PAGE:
November 10, 2021

Birth Stories for Books: Who Is a Scientist? by Laura Gehl

Hello readers! Up next is another Birth Stories for Books interview. Today's guest, Laura Gehl, shares some unique insights about her path to publication for one of her latest books, WHO IS A SCIENTIST?, so let's get right to it. 

Dawn Prochovnic: I’m so glad to have you on the blog, Laura, and I’m excited to learn more about your latest book, WHO IS A SCIENTIST? (Millbrook Press, October 2021.) 

Laura Gehl: Thanks so much for having me, Dawn! 

DP: In recent interviews on Mr. Schu Reads and the Lerner Books websites, you’ve talked about what inspired you to write this book. I’d love to hear more about the process and timeframe between your initial idea for the book and the manuscript that was formulated fully enough to submit to an editor. For example, the book features a very diverse range of scientists. How did you connect with these individuals, and how did you arrange for the excellent collection of photographs in the book that features snapshots of the scientists’ professional lives and personal hobbies?

LG: Great question! I had a few scientists in mind when I started working on the project. To find more, I posted on social media, talking about my vision and goals for the book. Some scientists volunteered themselves after reading my post, while others were referred to me by friends who thought they would be a great fit. Then I needed to find photographers…in many different locations…to take the photos! One of the photographers was someone I knew personally, and one was a referral from an old friend. The others I found through online searches for photographers in each of the cities where the scientists lived. It was actually a LOT of work to find all the photographers, connect them with the scientists, arrange for permission forms and payments, etc…not to mention that we were dealing with COVID. And one scientist moved to Australia before we got her photos taken! But the hard work paid off. The photos of each scientist at work and at play are the heart of the book, and I am thrilled with how they turned out.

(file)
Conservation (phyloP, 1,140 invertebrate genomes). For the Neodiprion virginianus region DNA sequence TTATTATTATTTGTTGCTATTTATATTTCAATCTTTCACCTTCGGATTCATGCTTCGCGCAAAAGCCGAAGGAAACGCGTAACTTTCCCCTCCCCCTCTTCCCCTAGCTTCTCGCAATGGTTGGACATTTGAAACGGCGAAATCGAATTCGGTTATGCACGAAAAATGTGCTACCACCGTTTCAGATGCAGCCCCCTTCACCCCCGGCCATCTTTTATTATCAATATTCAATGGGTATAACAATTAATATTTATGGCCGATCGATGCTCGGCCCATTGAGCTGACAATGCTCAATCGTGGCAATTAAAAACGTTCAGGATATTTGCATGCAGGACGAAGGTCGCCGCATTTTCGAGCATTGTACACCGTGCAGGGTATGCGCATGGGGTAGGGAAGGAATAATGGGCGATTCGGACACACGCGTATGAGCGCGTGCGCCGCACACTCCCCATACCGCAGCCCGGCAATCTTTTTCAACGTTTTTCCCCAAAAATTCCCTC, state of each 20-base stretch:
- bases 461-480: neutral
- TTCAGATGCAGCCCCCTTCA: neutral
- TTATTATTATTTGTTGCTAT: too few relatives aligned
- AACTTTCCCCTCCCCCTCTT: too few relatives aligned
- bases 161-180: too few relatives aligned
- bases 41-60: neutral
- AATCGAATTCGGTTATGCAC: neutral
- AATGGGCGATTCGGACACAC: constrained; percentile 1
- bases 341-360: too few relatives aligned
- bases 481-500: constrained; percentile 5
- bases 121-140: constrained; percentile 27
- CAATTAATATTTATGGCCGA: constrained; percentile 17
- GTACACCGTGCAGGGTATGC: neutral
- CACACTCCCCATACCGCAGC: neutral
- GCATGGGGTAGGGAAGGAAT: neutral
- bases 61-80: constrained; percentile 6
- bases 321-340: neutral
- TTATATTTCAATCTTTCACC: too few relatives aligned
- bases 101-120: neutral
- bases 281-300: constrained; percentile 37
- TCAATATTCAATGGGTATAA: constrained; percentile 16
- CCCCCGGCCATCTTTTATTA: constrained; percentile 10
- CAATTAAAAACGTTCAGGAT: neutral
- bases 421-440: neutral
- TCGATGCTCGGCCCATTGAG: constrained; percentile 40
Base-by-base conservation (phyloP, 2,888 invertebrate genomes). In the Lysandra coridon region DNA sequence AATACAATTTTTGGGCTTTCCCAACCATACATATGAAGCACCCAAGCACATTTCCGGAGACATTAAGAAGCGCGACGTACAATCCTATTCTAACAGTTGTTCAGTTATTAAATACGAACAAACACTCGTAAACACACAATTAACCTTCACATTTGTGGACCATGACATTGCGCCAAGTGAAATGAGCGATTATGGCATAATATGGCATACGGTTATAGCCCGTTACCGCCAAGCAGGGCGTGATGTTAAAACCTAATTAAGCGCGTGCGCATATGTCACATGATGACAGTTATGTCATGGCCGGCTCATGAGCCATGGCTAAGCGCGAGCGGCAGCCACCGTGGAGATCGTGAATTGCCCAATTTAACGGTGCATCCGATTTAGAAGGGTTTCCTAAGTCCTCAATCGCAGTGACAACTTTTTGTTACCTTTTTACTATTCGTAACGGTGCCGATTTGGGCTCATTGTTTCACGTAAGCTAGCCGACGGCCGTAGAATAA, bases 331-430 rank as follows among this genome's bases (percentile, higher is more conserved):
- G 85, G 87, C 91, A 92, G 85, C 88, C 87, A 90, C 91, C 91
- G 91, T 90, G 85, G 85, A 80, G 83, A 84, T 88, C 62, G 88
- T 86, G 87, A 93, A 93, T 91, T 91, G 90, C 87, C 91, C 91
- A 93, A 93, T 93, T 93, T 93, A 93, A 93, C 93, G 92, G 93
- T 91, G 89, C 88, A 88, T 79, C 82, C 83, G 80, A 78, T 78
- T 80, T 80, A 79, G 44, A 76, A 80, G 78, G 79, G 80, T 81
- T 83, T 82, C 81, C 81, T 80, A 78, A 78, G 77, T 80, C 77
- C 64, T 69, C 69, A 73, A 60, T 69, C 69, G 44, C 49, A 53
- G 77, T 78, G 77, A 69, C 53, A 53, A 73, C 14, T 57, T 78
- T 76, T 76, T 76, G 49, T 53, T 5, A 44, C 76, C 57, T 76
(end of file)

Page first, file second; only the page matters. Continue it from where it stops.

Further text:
DP: The photos are an excellent aspect of the book! It's fun to hear how they came to be. 

When you compare one of your earliest manuscript drafts to the published book, what stands out for you in terms of what is most different? Likewise, is there anything in particular that stands out that was included in your earliest drafts and survived the revision process?